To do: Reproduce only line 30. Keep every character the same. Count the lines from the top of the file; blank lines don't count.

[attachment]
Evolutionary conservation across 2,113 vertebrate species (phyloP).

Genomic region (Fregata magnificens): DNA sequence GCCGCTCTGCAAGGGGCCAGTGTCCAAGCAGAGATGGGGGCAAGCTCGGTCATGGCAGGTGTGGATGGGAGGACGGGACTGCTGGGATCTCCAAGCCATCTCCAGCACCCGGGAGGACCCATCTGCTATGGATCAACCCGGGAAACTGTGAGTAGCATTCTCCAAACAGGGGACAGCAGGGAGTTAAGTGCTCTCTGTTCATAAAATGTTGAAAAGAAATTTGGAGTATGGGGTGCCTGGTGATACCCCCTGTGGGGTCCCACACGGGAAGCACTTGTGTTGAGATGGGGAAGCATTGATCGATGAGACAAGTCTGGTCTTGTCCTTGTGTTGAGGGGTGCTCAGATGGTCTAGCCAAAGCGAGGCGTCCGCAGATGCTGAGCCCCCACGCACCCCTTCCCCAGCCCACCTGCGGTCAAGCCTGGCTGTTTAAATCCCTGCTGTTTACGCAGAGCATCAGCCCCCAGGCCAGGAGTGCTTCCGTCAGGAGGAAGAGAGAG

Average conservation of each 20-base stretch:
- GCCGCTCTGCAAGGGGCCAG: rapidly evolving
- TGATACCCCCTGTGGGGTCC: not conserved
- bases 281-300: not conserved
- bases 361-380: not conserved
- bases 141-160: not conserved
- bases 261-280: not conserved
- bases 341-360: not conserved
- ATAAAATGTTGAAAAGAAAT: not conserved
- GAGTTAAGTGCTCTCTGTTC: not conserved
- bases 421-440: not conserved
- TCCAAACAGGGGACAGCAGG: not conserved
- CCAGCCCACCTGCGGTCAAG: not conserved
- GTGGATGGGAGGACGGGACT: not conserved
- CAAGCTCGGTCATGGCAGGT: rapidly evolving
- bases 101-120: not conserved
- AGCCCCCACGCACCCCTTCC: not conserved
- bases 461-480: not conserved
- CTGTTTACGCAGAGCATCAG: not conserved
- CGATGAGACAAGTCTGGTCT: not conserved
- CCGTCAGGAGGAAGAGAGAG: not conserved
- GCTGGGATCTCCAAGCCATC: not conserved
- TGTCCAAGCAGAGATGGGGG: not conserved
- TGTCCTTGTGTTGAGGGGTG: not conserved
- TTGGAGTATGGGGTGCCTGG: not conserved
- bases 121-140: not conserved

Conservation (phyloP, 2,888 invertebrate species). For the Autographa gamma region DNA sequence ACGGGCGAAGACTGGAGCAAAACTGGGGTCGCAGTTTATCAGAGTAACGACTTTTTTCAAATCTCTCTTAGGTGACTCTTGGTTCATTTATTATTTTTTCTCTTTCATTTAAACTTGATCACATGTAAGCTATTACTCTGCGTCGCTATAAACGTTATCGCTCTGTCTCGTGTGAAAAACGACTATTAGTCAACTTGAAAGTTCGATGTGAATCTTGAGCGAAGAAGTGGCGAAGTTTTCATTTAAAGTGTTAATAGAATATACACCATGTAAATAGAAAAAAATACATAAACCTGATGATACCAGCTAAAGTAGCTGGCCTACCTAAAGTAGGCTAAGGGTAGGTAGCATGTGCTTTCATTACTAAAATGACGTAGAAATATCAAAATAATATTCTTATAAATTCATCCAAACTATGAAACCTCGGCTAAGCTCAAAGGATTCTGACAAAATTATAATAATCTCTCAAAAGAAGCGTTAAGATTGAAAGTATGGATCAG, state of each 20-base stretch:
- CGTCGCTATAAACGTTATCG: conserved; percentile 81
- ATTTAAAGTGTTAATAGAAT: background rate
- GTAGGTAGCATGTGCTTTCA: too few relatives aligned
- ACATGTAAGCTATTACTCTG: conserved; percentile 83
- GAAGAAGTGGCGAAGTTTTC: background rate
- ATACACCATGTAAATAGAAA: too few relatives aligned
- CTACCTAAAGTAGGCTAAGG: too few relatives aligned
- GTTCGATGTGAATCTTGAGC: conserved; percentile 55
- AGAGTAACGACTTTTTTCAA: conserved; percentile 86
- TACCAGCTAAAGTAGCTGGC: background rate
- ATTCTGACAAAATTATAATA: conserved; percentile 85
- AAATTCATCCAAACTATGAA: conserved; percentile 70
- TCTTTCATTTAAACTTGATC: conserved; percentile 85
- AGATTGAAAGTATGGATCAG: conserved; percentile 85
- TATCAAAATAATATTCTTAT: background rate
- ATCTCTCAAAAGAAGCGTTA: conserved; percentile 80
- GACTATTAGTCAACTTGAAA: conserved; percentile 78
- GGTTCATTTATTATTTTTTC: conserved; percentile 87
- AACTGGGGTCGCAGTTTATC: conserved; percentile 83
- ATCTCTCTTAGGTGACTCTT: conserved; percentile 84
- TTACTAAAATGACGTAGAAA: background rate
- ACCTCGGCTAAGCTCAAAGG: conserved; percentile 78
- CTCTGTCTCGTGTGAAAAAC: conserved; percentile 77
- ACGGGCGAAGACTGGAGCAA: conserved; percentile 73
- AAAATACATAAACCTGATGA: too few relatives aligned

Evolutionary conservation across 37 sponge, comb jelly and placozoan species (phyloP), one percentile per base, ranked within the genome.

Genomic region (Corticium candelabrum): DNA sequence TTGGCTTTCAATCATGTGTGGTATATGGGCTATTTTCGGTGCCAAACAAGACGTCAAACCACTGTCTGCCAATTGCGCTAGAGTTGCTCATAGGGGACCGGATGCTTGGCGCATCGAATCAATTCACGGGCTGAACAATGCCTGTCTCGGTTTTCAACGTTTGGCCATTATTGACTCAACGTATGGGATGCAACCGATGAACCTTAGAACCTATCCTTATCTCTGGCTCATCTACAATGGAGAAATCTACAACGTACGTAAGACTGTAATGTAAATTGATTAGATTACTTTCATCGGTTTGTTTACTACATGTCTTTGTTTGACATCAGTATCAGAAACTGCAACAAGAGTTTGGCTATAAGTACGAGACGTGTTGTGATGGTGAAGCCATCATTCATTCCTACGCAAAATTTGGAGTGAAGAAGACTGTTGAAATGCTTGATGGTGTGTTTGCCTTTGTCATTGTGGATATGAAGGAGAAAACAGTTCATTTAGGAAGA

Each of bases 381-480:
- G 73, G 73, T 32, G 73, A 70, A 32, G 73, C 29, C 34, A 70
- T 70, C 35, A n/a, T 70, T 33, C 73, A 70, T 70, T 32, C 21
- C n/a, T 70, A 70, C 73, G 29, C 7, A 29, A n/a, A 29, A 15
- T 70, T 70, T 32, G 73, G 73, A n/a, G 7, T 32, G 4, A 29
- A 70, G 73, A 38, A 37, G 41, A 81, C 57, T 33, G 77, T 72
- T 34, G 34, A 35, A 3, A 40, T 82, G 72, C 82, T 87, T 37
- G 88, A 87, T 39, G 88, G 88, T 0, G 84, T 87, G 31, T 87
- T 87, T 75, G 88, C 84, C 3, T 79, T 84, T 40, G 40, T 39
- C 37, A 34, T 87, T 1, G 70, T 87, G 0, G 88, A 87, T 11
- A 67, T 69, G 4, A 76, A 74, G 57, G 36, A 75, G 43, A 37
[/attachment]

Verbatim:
- CGTCGCTATAAACGTTATCG: conserved; percentile 81